We were fortunate to be in the 2018/19 cohort of the Allia serious impact incubator, which provides support to social enterprises. Although the programme finished earlier this year, the benefits we received in terms of advice and support have been invaluable.
In particular, we were supported by the Social Starters programme, which connects staff in big businesses with social enterprises like us to provide mentoring and advice.
Through the scheme, a social enterprise gets the benefit of staff’s years of experience in marketing, sales, finance, and business strategy, to name a few, to help solve particular problems they may face or to help improve different aspects of their business.
At the same time, big businesses are able to help a small start-up social enterprise to launch their product or service and help grow to achieve maximum positive impact on the problem they are working to solve.
It is an interesting and innovative approach for businesses to do good, going beyond the traditional approach of fundraising for charities and instead seeking to use the immense human resources these businesses hold to help grow a social enterprise from seed to tree, and perhaps even into a forest; as the social enterprise grows, so does its impact, so a small amount of help early on could lead to massive impact further down the line.
In our case we were assigned mentors from Pernod Ricard UK to help us develop our marketing plan and enhance our sales proposition to businesses to help us grow as quickly as possible and raise vital funds to protect wildlife.
While a business selling alcohol and a social enterprise selling board games may seem to be very distinct activities, many of the underlying principles are very similar; there are brand images to build and enhance, value propositions to present to businesses to convince them to stock your products, sales forecasts and business plans to prepare, and stories to tell to engage customers emotionally with what you do.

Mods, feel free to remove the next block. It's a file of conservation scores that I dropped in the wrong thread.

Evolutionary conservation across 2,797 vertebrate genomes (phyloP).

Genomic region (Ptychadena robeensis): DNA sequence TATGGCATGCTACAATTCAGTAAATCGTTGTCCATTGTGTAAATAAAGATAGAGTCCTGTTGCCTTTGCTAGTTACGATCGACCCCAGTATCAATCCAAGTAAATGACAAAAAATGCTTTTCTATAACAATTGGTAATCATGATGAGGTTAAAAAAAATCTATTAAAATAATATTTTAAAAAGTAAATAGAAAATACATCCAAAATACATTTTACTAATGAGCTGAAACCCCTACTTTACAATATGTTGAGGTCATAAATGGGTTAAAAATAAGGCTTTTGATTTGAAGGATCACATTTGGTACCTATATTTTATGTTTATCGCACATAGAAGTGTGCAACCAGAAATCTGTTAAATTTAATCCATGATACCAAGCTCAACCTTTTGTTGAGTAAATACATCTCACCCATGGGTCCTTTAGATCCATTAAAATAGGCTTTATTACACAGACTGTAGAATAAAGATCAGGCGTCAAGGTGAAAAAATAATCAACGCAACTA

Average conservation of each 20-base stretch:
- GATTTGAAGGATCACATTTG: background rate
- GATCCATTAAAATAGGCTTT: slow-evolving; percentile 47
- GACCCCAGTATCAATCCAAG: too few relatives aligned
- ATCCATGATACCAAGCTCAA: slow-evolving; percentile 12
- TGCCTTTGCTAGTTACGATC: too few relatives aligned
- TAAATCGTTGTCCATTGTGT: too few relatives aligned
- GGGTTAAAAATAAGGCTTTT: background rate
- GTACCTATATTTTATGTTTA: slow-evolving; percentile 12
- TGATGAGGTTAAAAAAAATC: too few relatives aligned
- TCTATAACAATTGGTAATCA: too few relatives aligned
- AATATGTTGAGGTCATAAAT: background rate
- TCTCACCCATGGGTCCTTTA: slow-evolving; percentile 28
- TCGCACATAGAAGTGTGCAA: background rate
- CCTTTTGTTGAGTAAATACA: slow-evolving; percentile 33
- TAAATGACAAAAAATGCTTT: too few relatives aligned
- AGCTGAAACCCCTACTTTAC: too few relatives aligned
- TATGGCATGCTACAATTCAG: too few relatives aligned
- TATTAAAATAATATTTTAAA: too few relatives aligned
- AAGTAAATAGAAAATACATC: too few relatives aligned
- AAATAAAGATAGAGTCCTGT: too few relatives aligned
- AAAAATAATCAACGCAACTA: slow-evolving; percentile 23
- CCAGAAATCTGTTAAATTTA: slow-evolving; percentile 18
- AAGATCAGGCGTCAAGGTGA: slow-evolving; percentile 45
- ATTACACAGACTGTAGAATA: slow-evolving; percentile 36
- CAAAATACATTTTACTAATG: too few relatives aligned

Having a team of professionals with between them decades of experience in all these areas is invaluable to a small start-up like ours, especially a social enterprise; trying to do good and be good in a very competitive marketplace often makes being an ethical business even harder than running any other business.
That is where human resource is so valuable; mentoring and advice from people we could not afford to hire ourselves but who have a wealth of incredibly useful advice and are able to offer their time for free as their employer gives them paid volunteer leave to work with us.
For us, that time has been invaluable. We had enduring support from our primary mentor, with weekly phone calls and monthly sit-down sessions for several hours at a time. She helped us improve elements of the design of our game to better bring the experience to life for players and helped us develop our marketing strategy for launch.